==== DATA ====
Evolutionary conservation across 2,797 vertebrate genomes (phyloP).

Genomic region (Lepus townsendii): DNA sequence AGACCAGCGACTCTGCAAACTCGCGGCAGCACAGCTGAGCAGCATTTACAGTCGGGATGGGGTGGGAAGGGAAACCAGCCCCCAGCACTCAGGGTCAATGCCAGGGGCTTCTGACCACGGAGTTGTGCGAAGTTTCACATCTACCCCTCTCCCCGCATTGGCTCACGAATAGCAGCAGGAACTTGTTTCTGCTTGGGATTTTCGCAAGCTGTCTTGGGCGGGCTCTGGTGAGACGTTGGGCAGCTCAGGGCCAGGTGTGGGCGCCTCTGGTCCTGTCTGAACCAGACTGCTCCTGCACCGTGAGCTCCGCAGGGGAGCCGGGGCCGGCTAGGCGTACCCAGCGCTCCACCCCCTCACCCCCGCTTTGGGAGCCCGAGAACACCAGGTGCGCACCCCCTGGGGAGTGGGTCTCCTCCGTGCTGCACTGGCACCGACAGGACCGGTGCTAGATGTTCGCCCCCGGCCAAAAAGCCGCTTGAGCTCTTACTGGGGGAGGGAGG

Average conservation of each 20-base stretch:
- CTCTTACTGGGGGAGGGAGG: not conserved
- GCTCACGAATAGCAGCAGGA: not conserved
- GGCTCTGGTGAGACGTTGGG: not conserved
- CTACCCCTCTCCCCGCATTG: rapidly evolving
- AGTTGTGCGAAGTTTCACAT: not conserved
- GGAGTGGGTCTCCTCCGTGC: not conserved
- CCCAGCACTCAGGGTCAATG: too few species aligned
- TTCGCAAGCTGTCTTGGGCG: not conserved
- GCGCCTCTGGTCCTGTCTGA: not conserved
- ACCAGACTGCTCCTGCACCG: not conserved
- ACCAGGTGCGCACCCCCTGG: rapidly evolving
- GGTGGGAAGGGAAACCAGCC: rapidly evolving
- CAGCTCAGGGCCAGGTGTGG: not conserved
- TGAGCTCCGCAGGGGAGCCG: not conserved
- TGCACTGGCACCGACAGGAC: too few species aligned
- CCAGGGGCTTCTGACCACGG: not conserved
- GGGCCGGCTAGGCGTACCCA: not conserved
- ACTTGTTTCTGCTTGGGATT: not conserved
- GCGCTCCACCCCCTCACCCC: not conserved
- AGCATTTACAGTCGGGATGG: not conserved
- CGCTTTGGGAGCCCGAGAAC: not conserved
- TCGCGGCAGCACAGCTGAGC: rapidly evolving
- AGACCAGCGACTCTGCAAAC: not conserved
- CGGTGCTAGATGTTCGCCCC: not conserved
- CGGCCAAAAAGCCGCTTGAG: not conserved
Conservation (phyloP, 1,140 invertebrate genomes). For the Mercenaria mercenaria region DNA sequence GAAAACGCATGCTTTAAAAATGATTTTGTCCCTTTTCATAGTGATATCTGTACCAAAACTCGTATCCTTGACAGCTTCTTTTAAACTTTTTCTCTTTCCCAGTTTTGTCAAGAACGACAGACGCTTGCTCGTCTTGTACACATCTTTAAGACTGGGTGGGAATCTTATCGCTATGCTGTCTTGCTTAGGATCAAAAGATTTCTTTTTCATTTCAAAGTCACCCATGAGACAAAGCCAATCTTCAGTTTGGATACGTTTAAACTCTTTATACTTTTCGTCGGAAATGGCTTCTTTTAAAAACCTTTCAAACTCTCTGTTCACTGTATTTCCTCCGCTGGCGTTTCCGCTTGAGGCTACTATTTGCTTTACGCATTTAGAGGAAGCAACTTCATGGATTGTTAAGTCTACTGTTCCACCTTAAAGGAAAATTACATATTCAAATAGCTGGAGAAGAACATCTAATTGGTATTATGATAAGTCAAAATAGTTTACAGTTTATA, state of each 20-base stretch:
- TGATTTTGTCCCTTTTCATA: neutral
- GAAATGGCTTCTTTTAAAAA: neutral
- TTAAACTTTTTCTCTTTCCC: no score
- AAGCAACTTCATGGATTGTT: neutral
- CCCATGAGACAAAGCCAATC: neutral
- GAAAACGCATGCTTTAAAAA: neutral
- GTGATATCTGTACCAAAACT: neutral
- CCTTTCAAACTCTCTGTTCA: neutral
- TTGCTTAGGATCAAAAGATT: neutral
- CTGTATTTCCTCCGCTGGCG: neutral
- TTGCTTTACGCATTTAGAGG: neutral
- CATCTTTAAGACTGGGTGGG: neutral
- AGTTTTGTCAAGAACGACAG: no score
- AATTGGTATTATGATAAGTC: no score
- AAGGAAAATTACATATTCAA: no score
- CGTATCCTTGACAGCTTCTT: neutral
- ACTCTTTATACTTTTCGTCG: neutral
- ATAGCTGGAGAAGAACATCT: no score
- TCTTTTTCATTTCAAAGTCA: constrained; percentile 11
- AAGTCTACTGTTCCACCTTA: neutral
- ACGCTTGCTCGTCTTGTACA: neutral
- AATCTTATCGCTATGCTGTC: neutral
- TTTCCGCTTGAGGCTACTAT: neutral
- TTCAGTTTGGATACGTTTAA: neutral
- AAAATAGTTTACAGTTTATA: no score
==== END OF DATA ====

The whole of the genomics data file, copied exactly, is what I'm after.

Evolutionary conservation across 2,797 vertebrate genomes (phyloP).

Genomic region (Lepus townsendii): DNA sequence AGACCAGCGACTCTGCAAACTCGCGGCAGCACAGCTGAGCAGCATTTACAGTCGGGATGGGGTGGGAAGGGAAACCAGCCCCCAGCACTCAGGGTCAATGCCAGGGGCTTCTGACCACGGAGTTGTGCGAAGTTTCACATCTACCCCTCTCCCCGCATTGGCTCACGAATAGCAGCAGGAACTTGTTTCTGCTTGGGATTTTCGCAAGCTGTCTTGGGCGGGCTCTGGTGAGACGTTGGGCAGCTCAGGGCCAGGTGTGGGCGCCTCTGGTCCTGTCTGAACCAGACTGCTCCTGCACCGTGAGCTCCGCAGGGGAGCCGGGGCCGGCTAGGCGTACCCAGCGCTCCACCCCCTCACCCCCGCTTTGGGAGCCCGAGAACACCAGGTGCGCACCCCCTGGGGAGTGGGTCTCCTCCGTGCTGCACTGGCACCGACAGGACCGGTGCTAGATGTTCGCCCCCGGCCAAAAAGCCGCTTGAGCTCTTACTGGGGGAGGGAGG

Average conservation of each 20-base stretch:
- CTCTTACTGGGGGAGGGAGG: not conserved
- GCTCACGAATAGCAGCAGGA: not conserved
- GGCTCTGGTGAGACGTTGGG: not conserved
- CTACCCCTCTCCCCGCATTG: rapidly evolving
- AGTTGTGCGAAGTTTCACAT: not conserved
- GGAGTGGGTCTCCTCCGTGC: not conserved
- CCCAGCACTCAGGGTCAATG: too few species aligned
- TTCGCAAGCTGTCTTGGGCG: not conserved
- GCGCCTCTGGTCCTGTCTGA: not conserved
- ACCAGACTGCTCCTGCACCG: not conserved
- ACCAGGTGCGCACCCCCTGG: rapidly evolving
- GGTGGGAAGGGAAACCAGCC: rapidly evolving
- CAGCTCAGGGCCAGGTGTGG: not conserved
- TGAGCTCCGCAGGGGAGCCG: not conserved
- TGCACTGGCACCGACAGGAC: too few species aligned
- CCAGGGGCTTCTGACCACGG: not conserved
- GGGCCGGCTAGGCGTACCCA: not conserved
- ACTTGTTTCTGCTTGGGATT: not conserved
- GCGCTCCACCCCCTCACCCC: not conserved
- AGCATTTACAGTCGGGATGG: not conserved
- CGCTTTGGGAGCCCGAGAAC: not conserved
- TCGCGGCAGCACAGCTGAGC: rapidly evolving
- AGACCAGCGACTCTGCAAAC: not conserved
- CGGTGCTAGATGTTCGCCCC: not conserved
- CGGCCAAAAAGCCGCTTGAG: not conserved
Conservation (phyloP, 1,140 invertebrate genomes). For the Mercenaria mercenaria region DNA sequence GAAAACGCATGCTTTAAAAATGATTTTGTCCCTTTTCATAGTGATATCTGTACCAAAACTCGTATCCTTGACAGCTTCTTTTAAACTTTTTCTCTTTCCCAGTTTTGTCAAGAACGACAGACGCTTGCTCGTCTTGTACACATCTTTAAGACTGGGTGGGAATCTTATCGCTATGCTGTCTTGCTTAGGATCAAAAGATTTCTTTTTCATTTCAAAGTCACCCATGAGACAAAGCCAATCTTCAGTTTGGATACGTTTAAACTCTTTATACTTTTCGTCGGAAATGGCTTCTTTTAAAAACCTTTCAAACTCTCTGTTCACTGTATTTCCTCCGCTGGCGTTTCCGCTTGAGGCTACTATTTGCTTTACGCATTTAGAGGAAGCAACTTCATGGATTGTTAAGTCTACTGTTCCACCTTAAAGGAAAATTACATATTCAAATAGCTGGAGAAGAACATCTAATTGGTATTATGATAAGTCAAAATAGTTTACAGTTTATA, state of each 20-base stretch:
- TGATTTTGTCCCTTTTCATA: neutral
- GAAATGGCTTCTTTTAAAAA: neutral
- TTAAACTTTTTCTCTTTCCC: no score
- AAGCAACTTCATGGATTGTT: neutral
- CCCATGAGACAAAGCCAATC: neutral
- GAAAACGCATGCTTTAAAAA: neutral
- GTGATATCTGTACCAAAACT: neutral
- CCTTTCAAACTCTCTGTTCA: neutral
- TTGCTTAGGATCAAAAGATT: neutral
- CTGTATTTCCTCCGCTGGCG: neutral
- TTGCTTTACGCATTTAGAGG: neutral
- CATCTTTAAGACTGGGTGGG: neutral
- AGTTTTGTCAAGAACGACAG: no score
- AATTGGTATTATGATAAGTC: no score
- AAGGAAAATTACATATTCAA: no score
- CGTATCCTTGACAGCTTCTT: neutral
- ACTCTTTATACTTTTCGTCG: neutral
- ATAGCTGGAGAAGAACATCT: no score
- TCTTTTTCATTTCAAAGTCA: constrained; percentile 11
- AAGTCTACTGTTCCACCTTA: neutral
- ACGCTTGCTCGTCTTGTACA: neutral
- AATCTTATCGCTATGCTGTC: neutral
- TTTCCGCTTGAGGCTACTAT: neutral
- TTCAGTTTGGATACGTTTAA: neutral
- AAAATAGTTTACAGTTTATA: no score